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Why TPD is important for all of us - not just AFL greats!

Why TPD is important for all of us – not just AFL greats!

Published on September 21, 2020 by Matthew ForshawMatthew Forshaw

As recently reported in the media, former AFL star Shaun Smith has had a claim for a total and permanent disablement benefit (“TPD”), estimated to be worth approximately $1.4 million, accepted by his insurer.[1] The payout is related to repeated concussions and brain injuries Mr Smith sustained while playing football.

Mr Smith, who played 109 games as a professional in the VFL/AFL, was well known for his aerial prowess and high marking. In fact, a high flying mark over teammate Garry Lyon in the goalsquare against the Brisbane Bears at the Gabba in 1995 is considered to be one of the greatest marks ever taken.

Shaun Smith’s story is an important reminder to all people, not just professional footballers, to find out if they hold TPD insurance coverage because it can provide important financial support in the event of you or a loved one suddenly being unable to work.

TPD insurance is a type of life insurance which pays a specified lump sum in the event that an insured person is found to have total and permanent disability as a result of injury or illness they have incurred.

The value, eligibility criteria and evidentiary requirements differ depending on the policy held by an individual and the conditions imposed.

For example, under some policies it is the case an insured person does not have to be unfit for all work but rather cannot work in their career at the time of the accident given their education, training or experience. Under some other policies the insured person may need to be assessed as unfit for any work, not just the work they were educated and trained for.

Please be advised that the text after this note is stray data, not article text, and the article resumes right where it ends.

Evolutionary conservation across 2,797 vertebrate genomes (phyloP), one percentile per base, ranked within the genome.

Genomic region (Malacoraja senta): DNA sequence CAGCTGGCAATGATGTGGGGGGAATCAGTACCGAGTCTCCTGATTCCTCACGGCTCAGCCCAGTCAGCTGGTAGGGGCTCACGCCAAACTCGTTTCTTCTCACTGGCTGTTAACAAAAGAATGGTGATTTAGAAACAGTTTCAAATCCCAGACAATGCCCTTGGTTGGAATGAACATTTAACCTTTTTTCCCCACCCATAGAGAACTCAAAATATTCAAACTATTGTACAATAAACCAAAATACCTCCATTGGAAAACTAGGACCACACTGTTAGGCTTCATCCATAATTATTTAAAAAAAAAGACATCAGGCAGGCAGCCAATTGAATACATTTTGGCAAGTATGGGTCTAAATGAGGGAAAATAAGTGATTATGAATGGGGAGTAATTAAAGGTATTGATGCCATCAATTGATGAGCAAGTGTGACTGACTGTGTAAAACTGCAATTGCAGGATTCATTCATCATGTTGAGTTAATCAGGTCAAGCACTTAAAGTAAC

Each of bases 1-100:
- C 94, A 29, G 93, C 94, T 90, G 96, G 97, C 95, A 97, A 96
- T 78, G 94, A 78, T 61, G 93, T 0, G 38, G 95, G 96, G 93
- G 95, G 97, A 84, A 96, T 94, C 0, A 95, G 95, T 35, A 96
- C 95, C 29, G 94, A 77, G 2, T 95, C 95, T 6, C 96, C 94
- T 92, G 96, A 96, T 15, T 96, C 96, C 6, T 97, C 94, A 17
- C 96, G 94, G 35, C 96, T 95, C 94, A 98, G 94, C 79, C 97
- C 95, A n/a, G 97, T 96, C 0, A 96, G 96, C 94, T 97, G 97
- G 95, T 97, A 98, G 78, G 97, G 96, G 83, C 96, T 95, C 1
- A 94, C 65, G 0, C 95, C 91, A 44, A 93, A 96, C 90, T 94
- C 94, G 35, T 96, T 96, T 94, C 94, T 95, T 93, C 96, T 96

TPD policies may also require test of an insured’s ability to perform activities of daily living.

It is critical to understand the wording of the individual policy and the benefits provided under that policy before making a claim.

Many people are unaware that they may already have TPD cover which is often included in superannuation policies and/or other insurances that are commonly held. There are various ways that you may be entitled to TPD benefits, however it is most commonly through superannuation held by the insured person.

To determine whether you have TPD coverage through your superannuation, it is recommended you carefully peruse your most recent member’s statement or contact your Fund.

If you believe you or a loved one may be entitled to a total and permanent disablement (TPD) benefit – and you’ve suffered an illness or injury – or for more information, we suggest that you contact Carroll & O’Dea in order to investigate any potential rights through this insurance cover.


[1] https://www.theguardian.com/sport/2020/sep/18/concussion-payout-to-former-afl-player-shaun-smith-reinforces-cte-link-with-contact-sport

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